RBI panel proposes list for hedging commodities in global markets

The proposed list includes gold, silver, zinc, tin, crude oil and its derivatives, coal, natural gas, tea, coffee, sugar and cocoa. One of the 10 recommendations of the Group also pertains to banks in the hedging activities.

By: PTI | Mumbai | Published: November 16, 2017 8:22:18 pm
RBI panel on hedging commodities in global markets The Group headed by Chandan Sinha (former Executive Director, RBI) also said that the Reserve Bank of India could periodically review the list based on market feedback.

A Working Group of RBI on Thursday made a case for a “positive list” of commodities comprising metals, energy and agro products which can be hedged in the overseas markets by domestic traders.¬†Exposure of Indian entities to commodity price risks has been accentuated by growing integration of the economy with the rest of the world and rising volumes of cross-border trade.¬†As of now, most hedging activity is in base metals though a reasonably wide variety of products are hedged offshore by Indian corporates.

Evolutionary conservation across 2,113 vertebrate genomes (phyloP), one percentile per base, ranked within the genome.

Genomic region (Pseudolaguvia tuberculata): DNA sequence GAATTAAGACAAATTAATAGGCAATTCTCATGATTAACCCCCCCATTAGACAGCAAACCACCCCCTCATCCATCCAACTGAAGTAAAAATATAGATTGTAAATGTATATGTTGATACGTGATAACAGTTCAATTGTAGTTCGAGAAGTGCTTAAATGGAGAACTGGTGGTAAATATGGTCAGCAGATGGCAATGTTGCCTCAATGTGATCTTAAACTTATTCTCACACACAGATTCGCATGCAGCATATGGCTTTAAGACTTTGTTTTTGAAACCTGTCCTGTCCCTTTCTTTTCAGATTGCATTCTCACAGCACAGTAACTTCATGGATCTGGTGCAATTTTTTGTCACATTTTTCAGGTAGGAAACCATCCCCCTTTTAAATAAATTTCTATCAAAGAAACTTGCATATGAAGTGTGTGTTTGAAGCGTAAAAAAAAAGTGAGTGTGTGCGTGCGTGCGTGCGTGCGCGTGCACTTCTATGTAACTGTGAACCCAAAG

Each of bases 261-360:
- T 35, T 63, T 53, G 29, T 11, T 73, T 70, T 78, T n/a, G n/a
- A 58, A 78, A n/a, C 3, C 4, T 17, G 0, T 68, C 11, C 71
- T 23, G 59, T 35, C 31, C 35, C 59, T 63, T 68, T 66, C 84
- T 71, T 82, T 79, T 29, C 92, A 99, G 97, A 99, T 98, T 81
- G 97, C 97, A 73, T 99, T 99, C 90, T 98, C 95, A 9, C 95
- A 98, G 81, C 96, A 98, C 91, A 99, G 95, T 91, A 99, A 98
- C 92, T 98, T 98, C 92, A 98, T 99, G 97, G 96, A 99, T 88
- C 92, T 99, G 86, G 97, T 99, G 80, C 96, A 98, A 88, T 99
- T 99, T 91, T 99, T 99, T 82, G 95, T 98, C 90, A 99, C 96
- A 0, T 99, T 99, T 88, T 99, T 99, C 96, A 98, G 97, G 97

The Reserve Bank had set up a working group to review the guidelines for hedging of commodity price risk by residents in the overseas markets during the development phase of the domestic commodity derivative market.

“The Group recommends a ‘positive list’ of commodities which can be hedged in the overseas markets by all residents i.e by both domestic users and exporters/importers alike,” the report said, on which the central bank has sought comments from stakeholders till December 15.

The Group headed by Chandan Sinha (former Executive Director, RBI) also said that the Reserve Bank of India could periodically review the list based on market feedback.

The proposed list includes gold, silver, zinc, tin, crude oil and its derivatives, coal, natural gas, tea, coffee, sugar and cocoa.

One of the 10 recommendations of the Group also pertains to banks in the hedging activities.

It made has made a case that “…domestic banks and/or their subsidiaries active in capital markets be allowed to offer commodity hedging facility to their constituents, initially on a back-to-back basis, on both OTC and exchanges, including on domestic exchanges.”.

The panel is also in favour of a uniform approach in extending facilities to hedge commodity price risk in overseas markets that is agnostic to the place of procurement of the commodity.

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